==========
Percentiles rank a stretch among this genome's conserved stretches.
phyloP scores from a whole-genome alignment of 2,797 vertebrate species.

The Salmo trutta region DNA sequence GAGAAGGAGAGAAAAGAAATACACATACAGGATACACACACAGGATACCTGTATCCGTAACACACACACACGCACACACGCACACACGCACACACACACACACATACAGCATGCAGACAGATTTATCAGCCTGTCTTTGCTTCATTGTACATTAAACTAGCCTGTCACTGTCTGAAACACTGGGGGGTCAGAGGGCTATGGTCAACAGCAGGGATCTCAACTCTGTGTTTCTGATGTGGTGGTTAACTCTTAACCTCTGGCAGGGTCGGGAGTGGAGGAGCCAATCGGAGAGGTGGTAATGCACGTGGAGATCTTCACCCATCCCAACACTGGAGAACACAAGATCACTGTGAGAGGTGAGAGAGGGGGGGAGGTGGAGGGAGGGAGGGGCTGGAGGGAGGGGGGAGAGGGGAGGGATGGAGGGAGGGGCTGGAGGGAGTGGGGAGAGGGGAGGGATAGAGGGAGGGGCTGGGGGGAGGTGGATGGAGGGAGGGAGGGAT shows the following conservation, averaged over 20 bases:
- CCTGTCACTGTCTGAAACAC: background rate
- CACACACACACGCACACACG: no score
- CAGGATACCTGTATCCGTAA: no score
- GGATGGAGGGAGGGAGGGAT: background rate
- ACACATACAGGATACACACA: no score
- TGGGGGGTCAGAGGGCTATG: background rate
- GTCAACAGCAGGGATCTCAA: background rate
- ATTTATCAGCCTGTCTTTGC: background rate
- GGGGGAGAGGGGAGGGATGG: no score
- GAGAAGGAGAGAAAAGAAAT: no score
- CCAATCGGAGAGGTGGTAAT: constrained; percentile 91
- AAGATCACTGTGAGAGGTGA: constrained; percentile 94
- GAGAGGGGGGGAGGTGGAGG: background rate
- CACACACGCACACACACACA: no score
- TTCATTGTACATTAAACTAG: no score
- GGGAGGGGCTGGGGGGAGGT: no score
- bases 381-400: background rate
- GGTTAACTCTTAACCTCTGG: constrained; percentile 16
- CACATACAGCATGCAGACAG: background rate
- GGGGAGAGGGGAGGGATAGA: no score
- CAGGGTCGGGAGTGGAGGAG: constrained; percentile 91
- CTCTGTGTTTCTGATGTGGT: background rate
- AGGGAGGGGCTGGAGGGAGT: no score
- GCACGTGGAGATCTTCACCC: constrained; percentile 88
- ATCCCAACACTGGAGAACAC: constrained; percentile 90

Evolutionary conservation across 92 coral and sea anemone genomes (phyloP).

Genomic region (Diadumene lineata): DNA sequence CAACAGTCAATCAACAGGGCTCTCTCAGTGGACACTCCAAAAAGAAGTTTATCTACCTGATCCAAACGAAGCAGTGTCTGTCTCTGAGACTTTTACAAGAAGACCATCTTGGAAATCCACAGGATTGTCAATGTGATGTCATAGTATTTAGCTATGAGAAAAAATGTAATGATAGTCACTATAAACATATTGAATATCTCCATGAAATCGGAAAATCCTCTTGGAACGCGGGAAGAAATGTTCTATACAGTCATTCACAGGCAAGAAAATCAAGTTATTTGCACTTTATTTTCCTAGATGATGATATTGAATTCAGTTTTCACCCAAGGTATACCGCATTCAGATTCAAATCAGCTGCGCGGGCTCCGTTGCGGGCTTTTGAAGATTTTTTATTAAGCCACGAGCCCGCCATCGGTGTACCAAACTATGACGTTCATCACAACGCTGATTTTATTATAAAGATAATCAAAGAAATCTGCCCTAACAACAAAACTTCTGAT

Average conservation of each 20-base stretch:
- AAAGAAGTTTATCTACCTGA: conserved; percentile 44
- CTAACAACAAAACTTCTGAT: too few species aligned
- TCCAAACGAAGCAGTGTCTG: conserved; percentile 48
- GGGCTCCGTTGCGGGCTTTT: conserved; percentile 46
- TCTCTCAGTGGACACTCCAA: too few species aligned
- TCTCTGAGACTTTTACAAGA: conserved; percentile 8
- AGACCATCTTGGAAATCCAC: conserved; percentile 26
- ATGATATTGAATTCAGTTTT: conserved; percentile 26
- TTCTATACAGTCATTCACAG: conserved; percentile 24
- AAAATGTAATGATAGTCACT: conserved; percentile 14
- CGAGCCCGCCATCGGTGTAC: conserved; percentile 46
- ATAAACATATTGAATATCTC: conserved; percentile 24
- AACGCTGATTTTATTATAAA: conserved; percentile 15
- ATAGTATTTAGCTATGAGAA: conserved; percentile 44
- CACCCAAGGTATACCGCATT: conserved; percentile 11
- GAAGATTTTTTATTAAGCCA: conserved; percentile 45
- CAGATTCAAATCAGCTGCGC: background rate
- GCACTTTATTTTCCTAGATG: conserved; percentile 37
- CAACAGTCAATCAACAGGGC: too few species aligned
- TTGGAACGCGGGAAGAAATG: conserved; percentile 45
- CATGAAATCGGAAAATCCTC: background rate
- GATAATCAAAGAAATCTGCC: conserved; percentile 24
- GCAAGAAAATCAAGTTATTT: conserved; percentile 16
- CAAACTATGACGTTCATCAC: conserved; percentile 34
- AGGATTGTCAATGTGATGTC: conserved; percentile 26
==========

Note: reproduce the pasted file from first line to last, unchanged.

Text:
Percentiles rank a stretch among this genome's conserved stretches.
phyloP scores from a whole-genome alignment of 2,797 vertebrate species.

The Salmo trutta region DNA sequence GAGAAGGAGAGAAAAGAAATACACATACAGGATACACACACAGGATACCTGTATCCGTAACACACACACACGCACACACGCACACACGCACACACACACACACATACAGCATGCAGACAGATTTATCAGCCTGTCTTTGCTTCATTGTACATTAAACTAGCCTGTCACTGTCTGAAACACTGGGGGGTCAGAGGGCTATGGTCAACAGCAGGGATCTCAACTCTGTGTTTCTGATGTGGTGGTTAACTCTTAACCTCTGGCAGGGTCGGGAGTGGAGGAGCCAATCGGAGAGGTGGTAATGCACGTGGAGATCTTCACCCATCCCAACACTGGAGAACACAAGATCACTGTGAGAGGTGAGAGAGGGGGGGAGGTGGAGGGAGGGAGGGGCTGGAGGGAGGGGGGAGAGGGGAGGGATGGAGGGAGGGGCTGGAGGGAGTGGGGAGAGGGGAGGGATAGAGGGAGGGGCTGGGGGGAGGTGGATGGAGGGAGGGAGGGAT shows the following conservation, averaged over 20 bases:
- CCTGTCACTGTCTGAAACAC: background rate
- CACACACACACGCACACACG: no score
- CAGGATACCTGTATCCGTAA: no score
- GGATGGAGGGAGGGAGGGAT: background rate
- ACACATACAGGATACACACA: no score
- TGGGGGGTCAGAGGGCTATG: background rate
- GTCAACAGCAGGGATCTCAA: background rate
- ATTTATCAGCCTGTCTTTGC: background rate
- GGGGGAGAGGGGAGGGATGG: no score
- GAGAAGGAGAGAAAAGAAAT: no score
- CCAATCGGAGAGGTGGTAAT: constrained; percentile 91
- AAGATCACTGTGAGAGGTGA: constrained; percentile 94
- GAGAGGGGGGGAGGTGGAGG: background rate
- CACACACGCACACACACACA: no score
- TTCATTGTACATTAAACTAG: no score
- GGGAGGGGCTGGGGGGAGGT: no score
- bases 381-400: background rate
- GGTTAACTCTTAACCTCTGG: constrained; percentile 16
- CACATACAGCATGCAGACAG: background rate
- GGGGAGAGGGGAGGGATAGA: no score
- CAGGGTCGGGAGTGGAGGAG: constrained; percentile 91
- CTCTGTGTTTCTGATGTGGT: background rate
- AGGGAGGGGCTGGAGGGAGT: no score
- GCACGTGGAGATCTTCACCC: constrained; percentile 88
- ATCCCAACACTGGAGAACAC: constrained; percentile 90

Evolutionary conservation across 92 coral and sea anemone genomes (phyloP).

Genomic region (Diadumene lineata): DNA sequence CAACAGTCAATCAACAGGGCTCTCTCAGTGGACACTCCAAAAAGAAGTTTATCTACCTGATCCAAACGAAGCAGTGTCTGTCTCTGAGACTTTTACAAGAAGACCATCTTGGAAATCCACAGGATTGTCAATGTGATGTCATAGTATTTAGCTATGAGAAAAAATGTAATGATAGTCACTATAAACATATTGAATATCTCCATGAAATCGGAAAATCCTCTTGGAACGCGGGAAGAAATGTTCTATACAGTCATTCACAGGCAAGAAAATCAAGTTATTTGCACTTTATTTTCCTAGATGATGATATTGAATTCAGTTTTCACCCAAGGTATACCGCATTCAGATTCAAATCAGCTGCGCGGGCTCCGTTGCGGGCTTTTGAAGATTTTTTATTAAGCCACGAGCCCGCCATCGGTGTACCAAACTATGACGTTCATCACAACGCTGATTTTATTATAAAGATAATCAAAGAAATCTGCCCTAACAACAAAACTTCTGAT

Average conservation of each 20-base stretch:
- AAAGAAGTTTATCTACCTGA: conserved; percentile 44
- CTAACAACAAAACTTCTGAT: too few species aligned
- TCCAAACGAAGCAGTGTCTG: conserved; percentile 48
- GGGCTCCGTTGCGGGCTTTT: conserved; percentile 46
- TCTCTCAGTGGACACTCCAA: too few species aligned
- TCTCTGAGACTTTTACAAGA: conserved; percentile 8
- AGACCATCTTGGAAATCCAC: conserved; percentile 26
- ATGATATTGAATTCAGTTTT: conserved; percentile 26
- TTCTATACAGTCATTCACAG: conserved; percentile 24
- AAAATGTAATGATAGTCACT: conserved; percentile 14
- CGAGCCCGCCATCGGTGTAC: conserved; percentile 46
- ATAAACATATTGAATATCTC: conserved; percentile 24
- AACGCTGATTTTATTATAAA: conserved; percentile 15
- ATAGTATTTAGCTATGAGAA: conserved; percentile 44
- CACCCAAGGTATACCGCATT: conserved; percentile 11
- GAAGATTTTTTATTAAGCCA: conserved; percentile 45
- CAGATTCAAATCAGCTGCGC: background rate
- GCACTTTATTTTCCTAGATG: conserved; percentile 37
- CAACAGTCAATCAACAGGGC: too few species aligned
- TTGGAACGCGGGAAGAAATG: conserved; percentile 45
- CATGAAATCGGAAAATCCTC: background rate
- GATAATCAAAGAAATCTGCC: conserved; percentile 24
- GCAAGAAAATCAAGTTATTT: conserved; percentile 16
- CAAACTATGACGTTCATCAC: conserved; percentile 34
- AGGATTGTCAATGTGATGTC: conserved; percentile 26